• Investigation ongoing following discovery of contaminated rice in China
    44.4% of rice tested contained cadmium

Soil Remediation

Investigation ongoing following discovery of contaminated rice in China

May 22 2013

Rice from three mills in Central China's Hunan Province has been found to contain cadmium. The rice mills are being investigated after the rice was found to be contaminated last week. The county government has told the mills to cease production and to recall all of their products for testing following the discovery.

The provincial quality inspection agency has been sent samples of the rice being stored in the mills for testing. According to the government all operations at the mills were following legal guidelines and were not responsible for the contamination. The rice is said to have been contaminated prior to its collection from local farmers.

It has been shown by a food safety inspection in the first quarter of the year that of all the rice and rice products in the city of Guangzhou in South China's Guangdong Province, 44.4 per cent contained excessive amounts of cadmium. Cadmium is a carcinogenic industrial chemical used in the area.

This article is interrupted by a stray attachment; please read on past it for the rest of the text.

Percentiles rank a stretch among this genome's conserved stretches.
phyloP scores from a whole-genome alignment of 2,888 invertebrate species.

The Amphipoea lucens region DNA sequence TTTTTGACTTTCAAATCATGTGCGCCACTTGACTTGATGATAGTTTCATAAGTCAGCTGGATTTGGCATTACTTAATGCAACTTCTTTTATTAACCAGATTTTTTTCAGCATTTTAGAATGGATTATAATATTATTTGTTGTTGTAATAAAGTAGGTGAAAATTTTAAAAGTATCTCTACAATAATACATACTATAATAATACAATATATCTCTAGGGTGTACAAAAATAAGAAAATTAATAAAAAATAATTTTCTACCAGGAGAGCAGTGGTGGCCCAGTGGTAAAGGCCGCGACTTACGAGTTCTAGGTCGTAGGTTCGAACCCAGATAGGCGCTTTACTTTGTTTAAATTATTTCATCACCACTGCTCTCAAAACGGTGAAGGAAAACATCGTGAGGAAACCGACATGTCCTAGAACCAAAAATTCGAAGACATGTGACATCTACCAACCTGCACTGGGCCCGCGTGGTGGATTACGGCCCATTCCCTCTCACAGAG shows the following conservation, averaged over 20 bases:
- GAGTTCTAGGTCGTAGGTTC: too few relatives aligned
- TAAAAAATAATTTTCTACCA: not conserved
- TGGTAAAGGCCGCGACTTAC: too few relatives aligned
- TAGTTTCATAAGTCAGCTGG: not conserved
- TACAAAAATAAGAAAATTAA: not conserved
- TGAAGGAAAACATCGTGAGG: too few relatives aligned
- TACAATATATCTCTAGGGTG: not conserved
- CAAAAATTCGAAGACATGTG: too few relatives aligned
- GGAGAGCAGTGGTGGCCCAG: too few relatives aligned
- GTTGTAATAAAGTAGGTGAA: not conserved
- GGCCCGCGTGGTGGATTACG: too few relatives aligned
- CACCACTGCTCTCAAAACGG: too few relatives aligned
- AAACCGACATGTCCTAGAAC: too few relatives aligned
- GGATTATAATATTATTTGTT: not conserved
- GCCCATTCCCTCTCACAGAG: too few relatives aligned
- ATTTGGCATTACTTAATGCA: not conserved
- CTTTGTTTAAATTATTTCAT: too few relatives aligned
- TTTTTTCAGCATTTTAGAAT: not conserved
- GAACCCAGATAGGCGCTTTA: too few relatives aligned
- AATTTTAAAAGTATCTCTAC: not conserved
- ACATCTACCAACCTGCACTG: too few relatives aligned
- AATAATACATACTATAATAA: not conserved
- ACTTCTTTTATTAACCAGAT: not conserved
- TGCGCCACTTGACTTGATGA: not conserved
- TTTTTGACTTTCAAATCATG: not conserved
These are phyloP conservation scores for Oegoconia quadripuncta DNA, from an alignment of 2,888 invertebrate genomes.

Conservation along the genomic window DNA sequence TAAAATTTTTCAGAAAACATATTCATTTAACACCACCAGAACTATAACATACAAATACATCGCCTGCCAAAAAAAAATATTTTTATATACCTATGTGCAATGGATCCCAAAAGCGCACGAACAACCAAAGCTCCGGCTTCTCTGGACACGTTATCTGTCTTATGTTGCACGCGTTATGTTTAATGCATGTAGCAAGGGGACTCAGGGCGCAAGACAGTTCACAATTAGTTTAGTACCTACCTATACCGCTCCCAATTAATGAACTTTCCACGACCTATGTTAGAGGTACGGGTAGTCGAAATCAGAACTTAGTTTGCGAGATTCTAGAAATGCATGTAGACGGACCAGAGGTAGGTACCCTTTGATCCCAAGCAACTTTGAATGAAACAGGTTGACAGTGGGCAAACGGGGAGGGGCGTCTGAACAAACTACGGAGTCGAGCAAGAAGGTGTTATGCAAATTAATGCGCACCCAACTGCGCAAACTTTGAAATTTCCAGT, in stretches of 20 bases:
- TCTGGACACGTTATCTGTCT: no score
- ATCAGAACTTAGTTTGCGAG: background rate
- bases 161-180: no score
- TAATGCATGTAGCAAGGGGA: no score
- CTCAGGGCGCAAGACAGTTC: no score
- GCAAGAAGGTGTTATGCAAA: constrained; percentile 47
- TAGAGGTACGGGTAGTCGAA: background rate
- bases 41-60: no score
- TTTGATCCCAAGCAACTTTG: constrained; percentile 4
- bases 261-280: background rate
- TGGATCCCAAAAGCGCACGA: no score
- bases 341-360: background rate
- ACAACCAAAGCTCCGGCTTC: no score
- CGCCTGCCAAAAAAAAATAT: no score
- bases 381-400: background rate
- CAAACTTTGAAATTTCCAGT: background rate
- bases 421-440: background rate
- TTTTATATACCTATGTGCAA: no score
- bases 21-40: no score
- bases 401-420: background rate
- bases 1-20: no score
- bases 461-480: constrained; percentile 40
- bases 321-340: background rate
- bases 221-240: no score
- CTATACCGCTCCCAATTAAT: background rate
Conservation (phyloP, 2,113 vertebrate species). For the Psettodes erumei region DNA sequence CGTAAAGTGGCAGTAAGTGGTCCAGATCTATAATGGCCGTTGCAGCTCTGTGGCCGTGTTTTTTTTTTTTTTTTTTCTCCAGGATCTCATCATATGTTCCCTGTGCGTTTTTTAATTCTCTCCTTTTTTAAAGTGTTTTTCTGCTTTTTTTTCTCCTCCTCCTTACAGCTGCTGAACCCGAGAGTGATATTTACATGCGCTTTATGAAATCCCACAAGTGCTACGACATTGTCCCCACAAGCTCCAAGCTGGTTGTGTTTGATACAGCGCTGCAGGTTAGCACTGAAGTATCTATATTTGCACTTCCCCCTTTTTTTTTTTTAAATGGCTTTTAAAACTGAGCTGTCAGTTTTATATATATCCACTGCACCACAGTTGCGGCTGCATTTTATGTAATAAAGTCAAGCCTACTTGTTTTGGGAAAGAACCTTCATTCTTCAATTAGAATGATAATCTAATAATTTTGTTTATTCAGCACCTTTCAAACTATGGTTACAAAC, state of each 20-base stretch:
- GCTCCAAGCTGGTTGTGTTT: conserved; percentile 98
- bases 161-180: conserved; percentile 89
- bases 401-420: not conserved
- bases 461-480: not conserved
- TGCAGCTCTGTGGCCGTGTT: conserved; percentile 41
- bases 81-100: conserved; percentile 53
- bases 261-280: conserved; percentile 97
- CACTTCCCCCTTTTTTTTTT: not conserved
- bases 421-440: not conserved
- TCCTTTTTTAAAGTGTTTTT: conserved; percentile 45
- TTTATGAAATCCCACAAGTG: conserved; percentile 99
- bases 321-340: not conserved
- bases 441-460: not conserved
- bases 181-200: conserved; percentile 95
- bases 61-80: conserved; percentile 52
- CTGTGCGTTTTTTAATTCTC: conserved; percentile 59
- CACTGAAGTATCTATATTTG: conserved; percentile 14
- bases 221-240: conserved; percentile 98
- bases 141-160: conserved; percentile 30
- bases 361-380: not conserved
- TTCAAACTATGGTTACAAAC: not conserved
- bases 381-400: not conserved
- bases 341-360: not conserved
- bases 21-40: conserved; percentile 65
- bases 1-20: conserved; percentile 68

The Guangdong Food and Drug Administration has confirmed that of the 18 batches of rice and rice products included in the testing, eight tested positive for cadmium. The food safety watchdog has also stated that contaminated rice has been found in restaurants and university canteens.

Experts have theorised that industrial water pollution has led to soil contamination in rice-growing areas. The cities that have produced the cadmium-contaminated rice are all located along the Xiangjiang River in Hunan Province.

Hou Yanlin, a soil scientist with the ministry of agriculture, has called for a soil pollution control law to be implemented. He has also said that an early warning system and monitoring system should be put in place by the government in order to ascertain the seriousness of the pollution levels and to see how widespread the contamination is.

Experts are also suggesting that the use of fertilisers and pesticides be limited or avoided as they can often contain heavy metals that lead to pollution.


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